EXPLAINER: Consultants of Cebu City councilors unpaid for 6 months. City accountant opposes payment, sees violation of law, COA procedure. Something wrong with process, says Kons Archival.

CEBU. Cebu City Councilors Joy Pesquera and Noel Wenceslao (left photo) and the City Council in session. (Photos from Cebu City PIO)
CEBU. Cebu City Councilors Joy Pesquera and Noel Wenceslao (left photo) and the City Council in session. (Photos from Cebu City PIO)

WHAT HAPPENED. THE Cebu City Council on Wednesday (February 1, 2023) summoned to an executive session next week representatives from the city's bids and awards committee (BAC), human resources department (HRD), and budget and accounting offices to explain, and find ways to end, delays in the payment of city councilors' consultants.

The consultants, mostly lawyers, haven't been paid since they started working last year (2022), from June 30 until November 30. There must be 18 consultants -- at P32,000 per month, one for each councilor -- but if it also affects casuals and job-order employees of City Hall. The problem is much bigger in scale. As of September 30, 2022, there were 5,696 J.O.s/casuals, or 77 percent, out of a total 7,363 personnel.

Minority Floor Leader Nestor Archival said many other employees also suffer. As to the consultants' fate, Councilor Mary Ann de los Santos (BOPK) said, "We don't look good here."

An executive session, set for next Wednesday, February 8, was decided to tackle the issue. Majority Floor Leader Jocelyn Pesquera also moved for the return of the consultants' contracts to the city accountant to expedite payment.

MARGOT'S ACCUSATION. There must be something wrong with the process, Archival said. There seems to be a problem of bureaucracy which the administration's critics say have reinforced City Hall's "general reputation for inefficiency."

In the 2022 election, BOPK candidate for mayor Margot Osmeña used as major campaign line the call for a "cleanup and restoration of order at the very seat of government." She didn't win but her accusation remains unresolved.

NOT ENTIRELY CLUELESS. The councilors must not be entirely clueless about the reasons for delay in the payment of consultants. The councilors affected by the delay were informed by the city's pre-auditor, Marites Miao, and the acting city accountant Giovanni Delgado.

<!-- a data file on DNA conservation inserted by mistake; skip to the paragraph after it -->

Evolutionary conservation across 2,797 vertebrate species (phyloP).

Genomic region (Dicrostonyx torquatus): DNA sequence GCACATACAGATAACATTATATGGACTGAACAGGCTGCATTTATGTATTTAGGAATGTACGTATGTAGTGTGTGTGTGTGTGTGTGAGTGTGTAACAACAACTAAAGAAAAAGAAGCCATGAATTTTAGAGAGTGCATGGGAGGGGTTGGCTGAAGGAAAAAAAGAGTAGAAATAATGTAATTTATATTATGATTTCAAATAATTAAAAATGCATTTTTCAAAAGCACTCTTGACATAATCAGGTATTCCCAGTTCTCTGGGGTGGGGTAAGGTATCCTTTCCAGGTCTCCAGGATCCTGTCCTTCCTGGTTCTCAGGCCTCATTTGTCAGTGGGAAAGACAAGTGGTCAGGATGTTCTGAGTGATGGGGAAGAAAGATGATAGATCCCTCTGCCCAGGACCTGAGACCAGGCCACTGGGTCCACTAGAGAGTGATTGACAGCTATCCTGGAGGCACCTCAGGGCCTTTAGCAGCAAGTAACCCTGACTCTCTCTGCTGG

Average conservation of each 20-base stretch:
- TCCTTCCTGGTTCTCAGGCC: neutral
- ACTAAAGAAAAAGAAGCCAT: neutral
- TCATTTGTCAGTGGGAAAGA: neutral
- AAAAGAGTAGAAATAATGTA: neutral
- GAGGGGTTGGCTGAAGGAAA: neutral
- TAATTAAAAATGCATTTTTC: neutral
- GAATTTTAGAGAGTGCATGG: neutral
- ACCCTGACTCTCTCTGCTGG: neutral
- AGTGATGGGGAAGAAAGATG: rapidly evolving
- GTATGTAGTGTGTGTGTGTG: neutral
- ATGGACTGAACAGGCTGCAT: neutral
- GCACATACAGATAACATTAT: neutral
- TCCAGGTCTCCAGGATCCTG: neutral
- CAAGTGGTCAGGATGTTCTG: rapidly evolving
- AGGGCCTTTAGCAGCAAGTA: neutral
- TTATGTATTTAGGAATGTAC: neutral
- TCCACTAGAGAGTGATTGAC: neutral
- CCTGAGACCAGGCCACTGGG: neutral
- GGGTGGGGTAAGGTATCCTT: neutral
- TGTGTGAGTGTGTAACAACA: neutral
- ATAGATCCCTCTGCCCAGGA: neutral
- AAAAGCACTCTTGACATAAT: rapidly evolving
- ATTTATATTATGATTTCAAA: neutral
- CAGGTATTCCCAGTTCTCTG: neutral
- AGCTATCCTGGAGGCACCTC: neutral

One such letter of objection -- dated January 24, 2023 and brought to the attention of the City Council last February 1 -- cited the case of Jose Mari Godinez, consultant to Councilor Renato Osmeña Jr. Atty. Godinez claimed the salary of P160,000 for the period from July 1, 2022 to November 30, 2022. The contract of service was executed on November 11, the notice of award issued on September 21 and the notice to proceed on November 16, all in 2022.

City Accountant Delgado registered his objection, citing Republic Act 9184, noting that the services were rendered prior to the execution of the service contract.

Dated last December 29, 2022, but also brought to the Sanggunian's attention last February 1, 2023, a similar letter raised the same objection. Accountant Miao rejected the claim of P160,000 back salary for Atty. Renelda Chanco, consultant to Councilor Joel Garganera, also for the period from July 1, 2022 to November 30, 2022. And with the same alleged violation of the procedure provided by law: rendering service before the execution of the contract.

STILL BEING DONE. The practice seems to continue. Current examples:

[] Councilor Pastor Alcover Jr.'s resolution seeking approval of a contract to be signed by the mayor, appointing as consultant Atty. Shana Alexandria Perez, for the period from January 1, 2023 to June 30, 2023, at P32,000 per month.

[] Councilor Rey Gealon proposing the same contract of consultancy for Atty. Kyle Joseph Alo, for the same six-month period and salary.

Both resolutions were submitted to the Sanggunian only last Wednesday and the consultants have already been serving at City Hall.

'NOBLE BUT...' The practice of preempting the contract is being done obviously with the knowledge of the consultants and the councilors. They know the law and procedure require the contract of service to be executed before they start the service.

And yet the regulation is violated, contributing to the causes of delay and, this time, rejection. Councilor Pesquera told her colleagues she was a consultant before and she signed a commitment to refund the money if the payment would be disallowed by Commission on Audit. But apparently, the office of the city accountant does not go along with promissory notes anymore.

The councilor's and consultant's reason for setting aside the rule: There's a lot of work in the office. The city accountant's take: "A noble intention to render assistance and service" but payment under such condition "can be considered an irregular disbursement" under the COA circular.


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